However, the break must be paid if, during the break, the employee performs work, is assigned work duties, or is required to remain at the job site.
Many employers give employees breaks by using a shortcut. Rather than have employees clock in and clock out for breaks, they automatically deduct time from employees’ hours each day. These “auto deduct” or “auto deduction” policies often result in employees going unpaid for work they perform. The Massachusetts wage regulations at 454 CMR 27.02 define compensable “working time” as follows:

Working Time. Includes all time during which an employee is required to be on the employer’s premises or to be on duty, or to be at the prescribed work site or at any other location, and any time worked before or after the end of the normal shift to complete the work. Working time does not include meal times during which an employee is relieved of all work-related duties.

This means that, when employees work through lunch, are assigned duties during their break periods (such as answering a phone or radio), or are prohibited from leaving the job site during the meal break, they must be paid wages for that time. Yet, because many employers utilize inflexible, automatic time deduction policies that do not take into account work during lunch breaks, these wages often go unpaid.

Auto deduct policies also regularly collide with employers’ recordkeeping duties. Massachusetts law, as set forth at 454 CMR 27.07(2), requires that the employer – not the employee – keep a true and accurate record of all time worked:

For each employee, the employer shall keep a true and accurate record of the employee’s name, complete address, social security number, occupation, amount paid each pay period, hours worked each day, rate of pay, vacation pay, any deductions made from wages, any fees or amounts charged by the employer to the employee, [and] dates worked each week …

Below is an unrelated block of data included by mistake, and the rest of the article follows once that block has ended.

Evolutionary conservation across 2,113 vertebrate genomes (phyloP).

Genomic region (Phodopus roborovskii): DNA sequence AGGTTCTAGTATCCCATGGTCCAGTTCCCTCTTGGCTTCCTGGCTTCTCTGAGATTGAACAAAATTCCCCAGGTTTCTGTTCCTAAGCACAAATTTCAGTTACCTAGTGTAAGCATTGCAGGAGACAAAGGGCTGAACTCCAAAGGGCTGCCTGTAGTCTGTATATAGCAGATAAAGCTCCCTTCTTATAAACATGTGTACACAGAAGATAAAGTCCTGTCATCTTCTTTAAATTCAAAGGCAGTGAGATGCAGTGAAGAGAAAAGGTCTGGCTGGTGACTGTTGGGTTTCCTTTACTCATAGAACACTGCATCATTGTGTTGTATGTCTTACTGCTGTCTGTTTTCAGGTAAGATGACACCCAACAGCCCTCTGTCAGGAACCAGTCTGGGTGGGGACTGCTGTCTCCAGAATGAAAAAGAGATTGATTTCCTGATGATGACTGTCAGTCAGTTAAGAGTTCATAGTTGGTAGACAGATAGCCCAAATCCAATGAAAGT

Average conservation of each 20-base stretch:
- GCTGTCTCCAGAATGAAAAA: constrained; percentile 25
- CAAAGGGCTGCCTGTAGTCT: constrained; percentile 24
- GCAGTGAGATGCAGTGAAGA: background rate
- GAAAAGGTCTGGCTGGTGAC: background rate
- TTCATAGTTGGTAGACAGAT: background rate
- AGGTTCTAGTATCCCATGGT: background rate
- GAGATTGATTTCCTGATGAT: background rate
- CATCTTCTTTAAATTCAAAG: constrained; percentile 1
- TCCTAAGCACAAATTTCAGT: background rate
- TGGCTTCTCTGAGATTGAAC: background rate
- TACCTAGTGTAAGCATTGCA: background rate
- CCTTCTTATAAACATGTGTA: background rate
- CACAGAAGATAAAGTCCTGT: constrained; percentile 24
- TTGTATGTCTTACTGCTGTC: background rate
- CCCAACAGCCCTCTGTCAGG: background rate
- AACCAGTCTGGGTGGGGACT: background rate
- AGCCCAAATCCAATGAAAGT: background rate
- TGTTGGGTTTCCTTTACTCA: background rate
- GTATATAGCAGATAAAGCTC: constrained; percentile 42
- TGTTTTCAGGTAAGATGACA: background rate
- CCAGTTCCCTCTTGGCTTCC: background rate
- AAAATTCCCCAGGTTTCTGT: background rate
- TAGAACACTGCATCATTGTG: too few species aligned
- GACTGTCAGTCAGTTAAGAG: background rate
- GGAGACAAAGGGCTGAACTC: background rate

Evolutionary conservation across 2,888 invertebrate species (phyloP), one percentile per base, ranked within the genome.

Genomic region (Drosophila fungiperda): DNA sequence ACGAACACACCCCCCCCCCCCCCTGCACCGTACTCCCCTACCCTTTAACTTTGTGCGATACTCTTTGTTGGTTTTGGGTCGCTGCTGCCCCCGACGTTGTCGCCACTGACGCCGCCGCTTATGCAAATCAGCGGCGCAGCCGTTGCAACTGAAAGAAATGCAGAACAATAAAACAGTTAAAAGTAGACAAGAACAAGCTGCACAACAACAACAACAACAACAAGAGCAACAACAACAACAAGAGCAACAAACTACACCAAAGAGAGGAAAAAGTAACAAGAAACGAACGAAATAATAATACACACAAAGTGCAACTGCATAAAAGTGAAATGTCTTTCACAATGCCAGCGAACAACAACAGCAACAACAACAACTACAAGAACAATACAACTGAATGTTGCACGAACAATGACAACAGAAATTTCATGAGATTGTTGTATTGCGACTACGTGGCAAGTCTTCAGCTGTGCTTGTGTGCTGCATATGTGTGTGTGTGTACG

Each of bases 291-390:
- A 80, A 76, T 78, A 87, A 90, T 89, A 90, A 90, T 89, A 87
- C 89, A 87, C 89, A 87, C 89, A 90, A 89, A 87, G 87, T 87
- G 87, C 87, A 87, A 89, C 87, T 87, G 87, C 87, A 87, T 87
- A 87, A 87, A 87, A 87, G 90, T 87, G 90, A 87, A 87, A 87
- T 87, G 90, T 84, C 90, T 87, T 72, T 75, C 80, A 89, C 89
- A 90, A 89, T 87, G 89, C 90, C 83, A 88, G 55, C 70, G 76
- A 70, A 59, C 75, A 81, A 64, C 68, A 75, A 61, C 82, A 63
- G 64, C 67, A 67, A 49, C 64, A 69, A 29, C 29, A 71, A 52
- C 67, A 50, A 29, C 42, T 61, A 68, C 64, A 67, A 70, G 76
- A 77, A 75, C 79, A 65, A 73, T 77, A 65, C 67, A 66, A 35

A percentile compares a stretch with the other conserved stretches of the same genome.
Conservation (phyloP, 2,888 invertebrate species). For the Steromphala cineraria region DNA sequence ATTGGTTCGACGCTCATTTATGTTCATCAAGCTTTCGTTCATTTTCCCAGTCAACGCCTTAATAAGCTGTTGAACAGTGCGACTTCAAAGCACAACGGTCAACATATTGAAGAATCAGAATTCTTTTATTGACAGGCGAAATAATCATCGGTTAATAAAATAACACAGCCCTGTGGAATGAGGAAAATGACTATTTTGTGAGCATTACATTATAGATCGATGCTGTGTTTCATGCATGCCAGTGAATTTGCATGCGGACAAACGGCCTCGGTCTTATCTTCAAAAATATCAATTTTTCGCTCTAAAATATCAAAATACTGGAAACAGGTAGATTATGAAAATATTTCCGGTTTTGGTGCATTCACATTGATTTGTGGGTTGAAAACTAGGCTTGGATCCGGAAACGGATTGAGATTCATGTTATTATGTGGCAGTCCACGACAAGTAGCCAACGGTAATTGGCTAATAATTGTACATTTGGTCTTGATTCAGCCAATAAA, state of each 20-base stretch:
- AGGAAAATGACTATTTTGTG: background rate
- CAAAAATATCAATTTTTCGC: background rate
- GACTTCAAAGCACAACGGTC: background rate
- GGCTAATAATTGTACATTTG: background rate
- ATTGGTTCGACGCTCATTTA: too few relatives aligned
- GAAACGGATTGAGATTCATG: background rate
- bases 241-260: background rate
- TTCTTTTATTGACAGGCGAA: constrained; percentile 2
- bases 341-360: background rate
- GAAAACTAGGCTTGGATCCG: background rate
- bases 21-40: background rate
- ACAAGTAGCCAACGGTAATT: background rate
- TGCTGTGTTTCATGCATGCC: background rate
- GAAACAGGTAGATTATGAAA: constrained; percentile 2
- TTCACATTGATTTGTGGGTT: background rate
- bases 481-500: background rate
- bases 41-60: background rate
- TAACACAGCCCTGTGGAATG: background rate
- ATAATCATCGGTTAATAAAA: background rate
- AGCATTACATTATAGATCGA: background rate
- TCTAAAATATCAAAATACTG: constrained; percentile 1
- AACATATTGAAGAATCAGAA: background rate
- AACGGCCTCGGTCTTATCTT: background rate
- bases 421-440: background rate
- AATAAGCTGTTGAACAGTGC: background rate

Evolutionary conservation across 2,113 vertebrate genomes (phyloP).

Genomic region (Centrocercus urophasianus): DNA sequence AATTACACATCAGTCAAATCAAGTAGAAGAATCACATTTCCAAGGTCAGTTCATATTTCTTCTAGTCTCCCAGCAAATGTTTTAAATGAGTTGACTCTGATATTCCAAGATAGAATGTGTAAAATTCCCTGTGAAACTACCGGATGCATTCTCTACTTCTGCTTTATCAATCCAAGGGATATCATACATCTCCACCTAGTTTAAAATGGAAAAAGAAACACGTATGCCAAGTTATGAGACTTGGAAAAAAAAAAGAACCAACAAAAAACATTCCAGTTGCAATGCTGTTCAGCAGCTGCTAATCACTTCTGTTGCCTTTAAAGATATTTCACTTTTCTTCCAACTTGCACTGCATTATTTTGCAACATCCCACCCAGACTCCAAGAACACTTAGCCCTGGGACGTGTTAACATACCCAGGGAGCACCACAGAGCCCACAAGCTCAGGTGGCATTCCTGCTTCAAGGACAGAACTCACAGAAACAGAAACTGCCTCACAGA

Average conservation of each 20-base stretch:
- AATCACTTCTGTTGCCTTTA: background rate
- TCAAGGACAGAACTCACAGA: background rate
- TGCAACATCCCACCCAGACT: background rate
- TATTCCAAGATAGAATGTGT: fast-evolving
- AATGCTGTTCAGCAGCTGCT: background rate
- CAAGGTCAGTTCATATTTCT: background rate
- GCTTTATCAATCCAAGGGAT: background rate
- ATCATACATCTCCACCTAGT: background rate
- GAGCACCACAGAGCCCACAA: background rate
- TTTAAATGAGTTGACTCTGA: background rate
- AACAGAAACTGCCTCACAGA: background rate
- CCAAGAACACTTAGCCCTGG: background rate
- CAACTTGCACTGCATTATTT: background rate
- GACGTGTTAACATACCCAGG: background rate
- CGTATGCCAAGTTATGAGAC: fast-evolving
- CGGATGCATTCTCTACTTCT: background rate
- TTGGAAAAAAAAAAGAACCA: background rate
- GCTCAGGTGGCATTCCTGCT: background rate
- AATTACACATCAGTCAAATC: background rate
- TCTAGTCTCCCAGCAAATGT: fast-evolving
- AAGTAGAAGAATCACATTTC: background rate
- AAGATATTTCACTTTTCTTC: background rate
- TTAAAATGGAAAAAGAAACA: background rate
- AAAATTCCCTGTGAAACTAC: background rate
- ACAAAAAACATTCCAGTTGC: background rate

An employer’s obligation to keep a record of all hours worked means that the employer must keep track of hours worked during lunch. If the employer knows – or would know through reasonable inquiry – that an employee is working during a break, it must pay the employee wages for that time. Because it is the employer’s duty to accurately record time, the employer cannot avoid paying wages by blaming the employee for failing to report the time worked.

If you perform work, are assigned duties, or are prohibited from leaving your job site during your lunch break, feel free to contact us to confidentially discuss your situation and your rights with one of our employment law attorneys.

Overtime for Car Sales in Massachusetts

Most salespeople who work in car dealerships are paid on commission, or receive a base salary plus commissions. A common misconception is that these salespeople are exempt from receiving overtime wages. This is not true. Car salespersons are entitled to overtime pay even when they receive salary and commissions. Salary paid and commissions earned do not count towards the employer’s obligation to the pay the salesperson premium overtime pay. The employer must separately pay employees earned overtime wages.
Under Massachusetts law, car salespersons are entitled overtime. This means that for every hour worked in excess of 40 in one work week, a car salesperson must be paid at one and one half times their regularly hourly rate. Premium pay for overtime hours is in addition to salary and commissions.

The Department of Labor Standards recently updated its regulations to clarify this rule. According to the DLS, a car dealership must pay its sales staff at least the minimum wage for the first 40 hours they work each week. The minimum wage is Massachusetts is currently $11.00 per hour, meaning that a salesperson who works 40 hours per week must earn at least $360 (before taxes) each week.
If a salesperson earning the minimum wage works more than 40 hours in a week, the employer must pay the employee one and one-half times the employee’s regular rate of pay ($11.00 per hour), or a total of $16.50 per hour for all hours over 40, regardless of how much the employee earns in commissions that week.